Tag Archives: Buddhist

Tutored by the Land

Last month I made my first trip to the state of Montana – ‘Big Sky Country’ – where the rolling plains stretch out endlessly between the mountain ranges, and the heavens laden with fluffy white clouds press down on the swaying grasses, grazing cattle, and rustic barns below.  Four of us boarded a trusty Subaru Outback for the five-hour journey from Salt Lake City to Lakeview.  The drive went by quickly; my new companions were interesting.  Between a discussion on the philosophy of eugenics and its role in and before World War II, listening to Cheryl Strayed conversing about her wonderful book ‘Wild’ on NPR, and a stop to re-fuel with gas and a flavored latte in Pocatello, we were there in no time.

We attended a University of Utah Photography and Writing workshop entitled ‘Tutored by the Land’.  Three days were spent taking walks and drives, snapping photos, discussing composition (for both photography and writing), reading acclaimed authors, and eating excellent fare.  During this time I met some fascinating people – a stockbroker turned Buddhist, a cancer survivor, two people that independently had climbed every peak over four thousand feet in New Hampshire, an immigrant doctor from Pakistan, and a ninety-two year old on a “quest for fun”, to name just a few.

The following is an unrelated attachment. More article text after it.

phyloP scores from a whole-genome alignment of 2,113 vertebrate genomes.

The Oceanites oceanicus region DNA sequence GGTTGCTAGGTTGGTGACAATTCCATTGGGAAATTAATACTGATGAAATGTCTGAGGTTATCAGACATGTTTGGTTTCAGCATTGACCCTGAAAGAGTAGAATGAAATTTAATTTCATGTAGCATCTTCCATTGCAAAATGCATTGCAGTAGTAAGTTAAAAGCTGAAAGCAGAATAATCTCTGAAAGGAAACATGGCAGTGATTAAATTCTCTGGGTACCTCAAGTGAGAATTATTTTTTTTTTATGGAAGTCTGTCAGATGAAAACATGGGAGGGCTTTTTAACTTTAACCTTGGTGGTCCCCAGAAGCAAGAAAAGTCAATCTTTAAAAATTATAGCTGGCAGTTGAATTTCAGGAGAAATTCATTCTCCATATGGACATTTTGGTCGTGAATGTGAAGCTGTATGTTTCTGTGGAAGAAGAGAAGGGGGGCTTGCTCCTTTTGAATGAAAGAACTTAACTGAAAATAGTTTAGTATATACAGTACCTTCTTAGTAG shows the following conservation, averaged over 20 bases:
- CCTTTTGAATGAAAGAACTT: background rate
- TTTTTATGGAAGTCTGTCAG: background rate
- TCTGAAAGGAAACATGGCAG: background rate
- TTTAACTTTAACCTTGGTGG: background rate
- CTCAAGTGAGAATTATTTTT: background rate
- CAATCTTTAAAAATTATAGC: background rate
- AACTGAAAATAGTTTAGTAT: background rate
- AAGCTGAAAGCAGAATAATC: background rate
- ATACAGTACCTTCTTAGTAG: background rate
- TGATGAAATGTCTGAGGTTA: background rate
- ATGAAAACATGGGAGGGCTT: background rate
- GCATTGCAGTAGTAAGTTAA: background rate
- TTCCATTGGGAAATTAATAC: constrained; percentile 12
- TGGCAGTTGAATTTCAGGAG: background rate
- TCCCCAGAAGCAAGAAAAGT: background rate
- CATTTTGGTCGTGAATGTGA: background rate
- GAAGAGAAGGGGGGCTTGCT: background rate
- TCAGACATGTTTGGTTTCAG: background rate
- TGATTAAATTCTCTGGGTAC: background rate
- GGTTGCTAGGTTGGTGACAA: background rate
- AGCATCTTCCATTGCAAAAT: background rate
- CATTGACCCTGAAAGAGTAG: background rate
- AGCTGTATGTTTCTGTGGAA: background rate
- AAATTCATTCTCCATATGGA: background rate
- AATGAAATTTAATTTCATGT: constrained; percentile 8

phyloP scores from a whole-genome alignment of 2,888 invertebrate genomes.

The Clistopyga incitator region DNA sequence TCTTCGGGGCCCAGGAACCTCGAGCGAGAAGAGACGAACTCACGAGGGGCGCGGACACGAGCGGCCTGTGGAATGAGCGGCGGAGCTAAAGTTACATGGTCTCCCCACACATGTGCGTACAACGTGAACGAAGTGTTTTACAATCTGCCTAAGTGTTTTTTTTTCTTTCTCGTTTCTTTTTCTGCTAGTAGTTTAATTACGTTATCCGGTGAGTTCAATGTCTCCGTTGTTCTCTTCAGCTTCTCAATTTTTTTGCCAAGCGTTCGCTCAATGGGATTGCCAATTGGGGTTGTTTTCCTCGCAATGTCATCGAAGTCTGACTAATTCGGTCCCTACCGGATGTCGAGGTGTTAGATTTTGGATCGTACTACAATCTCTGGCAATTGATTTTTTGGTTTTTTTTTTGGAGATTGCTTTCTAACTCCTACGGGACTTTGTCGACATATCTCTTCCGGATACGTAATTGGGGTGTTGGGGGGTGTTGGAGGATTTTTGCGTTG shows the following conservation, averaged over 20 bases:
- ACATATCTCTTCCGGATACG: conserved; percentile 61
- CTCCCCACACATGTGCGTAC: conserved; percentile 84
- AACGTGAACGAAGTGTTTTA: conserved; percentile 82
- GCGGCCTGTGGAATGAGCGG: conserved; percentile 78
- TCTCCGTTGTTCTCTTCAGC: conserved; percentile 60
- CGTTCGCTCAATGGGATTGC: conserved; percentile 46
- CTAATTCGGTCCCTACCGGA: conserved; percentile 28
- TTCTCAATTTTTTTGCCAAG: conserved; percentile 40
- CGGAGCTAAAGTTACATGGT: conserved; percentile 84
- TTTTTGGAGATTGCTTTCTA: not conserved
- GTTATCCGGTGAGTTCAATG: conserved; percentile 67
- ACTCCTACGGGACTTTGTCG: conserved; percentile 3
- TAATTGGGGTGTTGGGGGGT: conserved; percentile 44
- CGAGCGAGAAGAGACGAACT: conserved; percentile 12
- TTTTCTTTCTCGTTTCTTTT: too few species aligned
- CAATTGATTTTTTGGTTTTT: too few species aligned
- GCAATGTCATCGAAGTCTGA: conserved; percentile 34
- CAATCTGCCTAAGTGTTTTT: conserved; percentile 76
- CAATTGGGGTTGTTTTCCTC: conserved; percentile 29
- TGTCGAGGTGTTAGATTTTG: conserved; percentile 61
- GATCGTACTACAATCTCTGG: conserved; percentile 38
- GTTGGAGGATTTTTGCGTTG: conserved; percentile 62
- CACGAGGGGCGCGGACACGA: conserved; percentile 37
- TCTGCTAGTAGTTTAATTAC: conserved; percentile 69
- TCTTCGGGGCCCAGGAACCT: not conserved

Each new friend had incredible stories and wisdom to share.  Most significant for me was from my ninety-two year roommate, Ann, who when asked “From your perch at the top of the tree, what are the most important things in life – what really matters?”, told us that not much really matters, except your people.  I found that a great reminder.  At the church I attend, Mountain Life, they remind us that it is God and other people that are paramount too (not material possessions, or popularity, etc., which can be short lived and ultimately unfulfilling).

The second noteworthy thought that helped me to put things into perspective, came from my new friend’s blog and a Buddhist flow chart.  I am a worrier and I try hard to diminish this tendency.  The chart shared: “Can you do anything about it?  – No – Don’t worry; Yes – Don’t worry.” I found that powerful.

I feel enriched by my journey to Montana.  I came away from my experience not only tutored by the land, but also tutored by people.  I have more than photography and writing to dwell on and practice, and some great new friends to boot.  I look forward to growth in all these areas.